Thursday, May 13, 2010

Greek rescue: It's the banks, stupid

The Greek rescue is more about rescuing foreign banks with exposure to Greece than about rescuing Greece itself. Foreign banks' exposure to Greece is estimated at 76 bn Euro. A Greek default would mean a loss of upto 70% or 53 bn Euro. If other countries such as Spain and Portugal were to default, banks' losses would increase.

The 750 bn Euro rescue package is intended to shock and awe. But this is hardly the 'cost' of the rescue. The cost of the rescue, assuming the guarantees in the package are all invoked, would be the difference in the market rate of interest and the rate of interest charged on the package- approximately 4%. This amounts to 30 bn Euro, which is less than what banks would lose on Greek debt alone. That's the maximum cost that taxpayers outside Greece will pick up.

As for Greece and other troubled economies, there will be huge adjustment costs. For Greece, fiscal consolidation of 11% over a three year period. Thus, the so-called rescue places the burden of adjustment overwhemlingly on Greece and other economies. Why? So that again there can be a massive bail-out of private banks using public money. The markets don't think will work because they don't think this sort of burden will be acceptable to the people of those countries.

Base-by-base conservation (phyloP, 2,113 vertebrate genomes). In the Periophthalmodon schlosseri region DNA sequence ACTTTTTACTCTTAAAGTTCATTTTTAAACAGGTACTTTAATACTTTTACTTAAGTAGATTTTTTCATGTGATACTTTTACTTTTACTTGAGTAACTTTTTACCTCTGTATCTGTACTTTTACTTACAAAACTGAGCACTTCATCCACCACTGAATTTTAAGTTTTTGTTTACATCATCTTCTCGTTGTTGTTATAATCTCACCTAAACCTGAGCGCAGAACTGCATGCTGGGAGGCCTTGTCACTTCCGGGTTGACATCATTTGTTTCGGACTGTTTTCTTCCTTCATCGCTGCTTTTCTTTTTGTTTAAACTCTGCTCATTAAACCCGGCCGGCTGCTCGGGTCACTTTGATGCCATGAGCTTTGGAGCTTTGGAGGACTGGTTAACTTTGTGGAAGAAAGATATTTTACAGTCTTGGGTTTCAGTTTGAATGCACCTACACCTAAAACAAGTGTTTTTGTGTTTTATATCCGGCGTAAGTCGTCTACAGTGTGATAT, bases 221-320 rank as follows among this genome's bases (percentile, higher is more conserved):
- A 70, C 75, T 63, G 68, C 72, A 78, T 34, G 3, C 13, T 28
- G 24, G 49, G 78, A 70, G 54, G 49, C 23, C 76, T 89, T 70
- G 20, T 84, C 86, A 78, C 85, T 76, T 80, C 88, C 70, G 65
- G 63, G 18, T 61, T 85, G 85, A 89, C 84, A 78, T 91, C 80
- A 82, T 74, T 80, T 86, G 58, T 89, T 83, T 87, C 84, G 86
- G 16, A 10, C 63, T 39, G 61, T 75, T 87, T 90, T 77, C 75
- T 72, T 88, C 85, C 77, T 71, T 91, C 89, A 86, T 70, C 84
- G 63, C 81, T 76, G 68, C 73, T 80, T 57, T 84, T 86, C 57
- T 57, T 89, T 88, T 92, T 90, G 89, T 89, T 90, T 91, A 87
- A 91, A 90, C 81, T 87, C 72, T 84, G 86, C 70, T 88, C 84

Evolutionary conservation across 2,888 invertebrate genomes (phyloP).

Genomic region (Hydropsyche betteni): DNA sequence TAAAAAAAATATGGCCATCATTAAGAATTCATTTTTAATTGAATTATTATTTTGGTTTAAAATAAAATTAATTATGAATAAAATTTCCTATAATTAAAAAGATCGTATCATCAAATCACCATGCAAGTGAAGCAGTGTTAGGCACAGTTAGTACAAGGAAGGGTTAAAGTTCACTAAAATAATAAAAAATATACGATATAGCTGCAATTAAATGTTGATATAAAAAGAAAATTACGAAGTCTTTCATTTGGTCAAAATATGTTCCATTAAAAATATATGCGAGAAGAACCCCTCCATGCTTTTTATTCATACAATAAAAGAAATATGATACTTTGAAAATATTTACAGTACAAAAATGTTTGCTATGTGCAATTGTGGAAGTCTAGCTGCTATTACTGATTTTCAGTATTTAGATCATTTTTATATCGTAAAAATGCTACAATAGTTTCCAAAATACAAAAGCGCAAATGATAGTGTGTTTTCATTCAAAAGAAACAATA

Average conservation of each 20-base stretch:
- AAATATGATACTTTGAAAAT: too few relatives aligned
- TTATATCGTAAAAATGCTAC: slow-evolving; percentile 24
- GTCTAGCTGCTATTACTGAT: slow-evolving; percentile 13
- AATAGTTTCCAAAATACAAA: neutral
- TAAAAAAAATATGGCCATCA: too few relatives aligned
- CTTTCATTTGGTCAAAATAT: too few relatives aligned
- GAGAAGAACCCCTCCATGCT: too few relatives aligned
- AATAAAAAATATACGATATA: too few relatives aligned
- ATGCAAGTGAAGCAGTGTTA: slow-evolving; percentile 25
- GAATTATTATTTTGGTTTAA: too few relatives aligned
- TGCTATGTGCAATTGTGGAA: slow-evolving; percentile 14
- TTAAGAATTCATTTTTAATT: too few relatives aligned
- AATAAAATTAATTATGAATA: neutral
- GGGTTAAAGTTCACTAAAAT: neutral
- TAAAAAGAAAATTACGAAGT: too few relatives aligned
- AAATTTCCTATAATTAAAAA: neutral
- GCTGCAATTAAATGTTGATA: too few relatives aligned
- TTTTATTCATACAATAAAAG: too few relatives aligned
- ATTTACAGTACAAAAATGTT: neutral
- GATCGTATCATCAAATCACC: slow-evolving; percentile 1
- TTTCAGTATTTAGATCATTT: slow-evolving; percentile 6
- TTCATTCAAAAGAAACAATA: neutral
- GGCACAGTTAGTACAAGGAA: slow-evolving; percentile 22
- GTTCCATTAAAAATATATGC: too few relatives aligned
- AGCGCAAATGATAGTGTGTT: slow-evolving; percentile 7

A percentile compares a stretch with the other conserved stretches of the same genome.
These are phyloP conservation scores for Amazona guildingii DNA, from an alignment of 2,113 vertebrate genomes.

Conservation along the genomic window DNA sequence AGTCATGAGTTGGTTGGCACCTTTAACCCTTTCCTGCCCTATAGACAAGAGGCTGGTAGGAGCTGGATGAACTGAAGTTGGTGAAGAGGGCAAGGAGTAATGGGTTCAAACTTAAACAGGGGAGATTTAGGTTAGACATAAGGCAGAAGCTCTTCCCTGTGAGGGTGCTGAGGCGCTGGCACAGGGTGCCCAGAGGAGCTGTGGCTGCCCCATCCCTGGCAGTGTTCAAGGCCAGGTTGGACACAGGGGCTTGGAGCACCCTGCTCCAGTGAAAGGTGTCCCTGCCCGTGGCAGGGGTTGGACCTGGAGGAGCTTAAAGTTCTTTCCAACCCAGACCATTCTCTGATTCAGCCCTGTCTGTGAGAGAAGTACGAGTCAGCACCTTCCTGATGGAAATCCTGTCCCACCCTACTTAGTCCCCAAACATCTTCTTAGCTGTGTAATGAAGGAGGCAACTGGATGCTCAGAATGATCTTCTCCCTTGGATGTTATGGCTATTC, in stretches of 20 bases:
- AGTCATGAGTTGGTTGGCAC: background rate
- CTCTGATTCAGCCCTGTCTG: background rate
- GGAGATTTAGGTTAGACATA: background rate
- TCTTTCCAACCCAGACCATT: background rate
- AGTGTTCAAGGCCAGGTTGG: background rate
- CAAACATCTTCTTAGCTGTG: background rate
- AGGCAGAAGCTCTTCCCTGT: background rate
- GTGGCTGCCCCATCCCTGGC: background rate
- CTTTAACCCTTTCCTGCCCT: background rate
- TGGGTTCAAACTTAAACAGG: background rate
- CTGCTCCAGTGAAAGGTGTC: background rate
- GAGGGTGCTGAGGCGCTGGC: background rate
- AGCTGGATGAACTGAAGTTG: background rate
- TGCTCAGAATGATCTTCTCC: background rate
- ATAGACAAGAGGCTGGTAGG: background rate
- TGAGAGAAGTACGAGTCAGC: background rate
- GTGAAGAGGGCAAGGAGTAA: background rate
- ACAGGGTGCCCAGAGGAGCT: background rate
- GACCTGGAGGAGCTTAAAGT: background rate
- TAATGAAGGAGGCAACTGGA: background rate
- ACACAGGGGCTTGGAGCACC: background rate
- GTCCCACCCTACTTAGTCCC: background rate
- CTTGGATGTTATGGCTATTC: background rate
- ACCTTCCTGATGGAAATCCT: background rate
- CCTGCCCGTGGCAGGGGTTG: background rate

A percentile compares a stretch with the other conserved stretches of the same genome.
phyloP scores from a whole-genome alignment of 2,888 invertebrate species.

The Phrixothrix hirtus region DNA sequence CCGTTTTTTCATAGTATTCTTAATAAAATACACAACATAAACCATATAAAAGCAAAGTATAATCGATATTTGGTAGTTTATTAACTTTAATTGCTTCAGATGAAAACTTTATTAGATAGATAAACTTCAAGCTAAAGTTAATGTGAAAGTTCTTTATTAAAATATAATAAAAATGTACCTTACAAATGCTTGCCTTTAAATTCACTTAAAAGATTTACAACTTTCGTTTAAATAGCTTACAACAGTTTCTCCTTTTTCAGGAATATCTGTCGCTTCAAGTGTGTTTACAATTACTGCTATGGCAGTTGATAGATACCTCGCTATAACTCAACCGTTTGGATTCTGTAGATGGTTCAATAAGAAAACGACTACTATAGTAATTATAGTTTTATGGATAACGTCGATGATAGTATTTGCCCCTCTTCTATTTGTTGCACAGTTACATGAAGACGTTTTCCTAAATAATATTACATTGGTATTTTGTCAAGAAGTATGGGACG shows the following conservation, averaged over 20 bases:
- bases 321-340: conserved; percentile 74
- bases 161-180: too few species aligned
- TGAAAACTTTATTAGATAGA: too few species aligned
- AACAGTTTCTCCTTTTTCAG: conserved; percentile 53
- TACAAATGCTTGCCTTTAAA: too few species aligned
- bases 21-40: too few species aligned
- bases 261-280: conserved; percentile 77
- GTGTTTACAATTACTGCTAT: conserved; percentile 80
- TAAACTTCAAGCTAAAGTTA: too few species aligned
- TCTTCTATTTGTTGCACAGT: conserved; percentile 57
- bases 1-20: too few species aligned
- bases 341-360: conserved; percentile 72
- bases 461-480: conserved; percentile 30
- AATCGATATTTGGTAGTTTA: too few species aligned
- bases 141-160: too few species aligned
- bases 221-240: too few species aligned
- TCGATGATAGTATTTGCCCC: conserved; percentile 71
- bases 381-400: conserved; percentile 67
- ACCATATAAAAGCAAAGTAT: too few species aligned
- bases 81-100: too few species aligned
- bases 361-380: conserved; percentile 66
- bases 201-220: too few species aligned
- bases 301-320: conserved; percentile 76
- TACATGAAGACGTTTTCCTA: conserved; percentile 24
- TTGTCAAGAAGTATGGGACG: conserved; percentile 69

The more sensible course would be to restructure debt and accept losses on bank exposure to government debt. Some of these losses could be made good by the governments concerned. This course would distribute losses more evenly and make for smoother adjustment.

More on this in my ET column, Why the Greek rescue won't work

2 comments: said...

I think there is a general aversion to 'accept losses'. with the 2008 mess, this was the root cause for all trouble (govt playing big brother).

the problem you will have is this: how do you know, if the toss will not turn up heads this time?

Guha Rajan said...

In the last few years, the problem has happened where the currency are strong, like USD, EURO, Pounds. These currencies are also considered as Reserve currencies of the world.

The world is turning out to be flat and hence I believe it does not matter where the product is produced but it has to be cost effective to survive in the world market. Hence, I feel developing economies will continue to grow at a much faster rate and sometime feel its good to have a weeker currency :)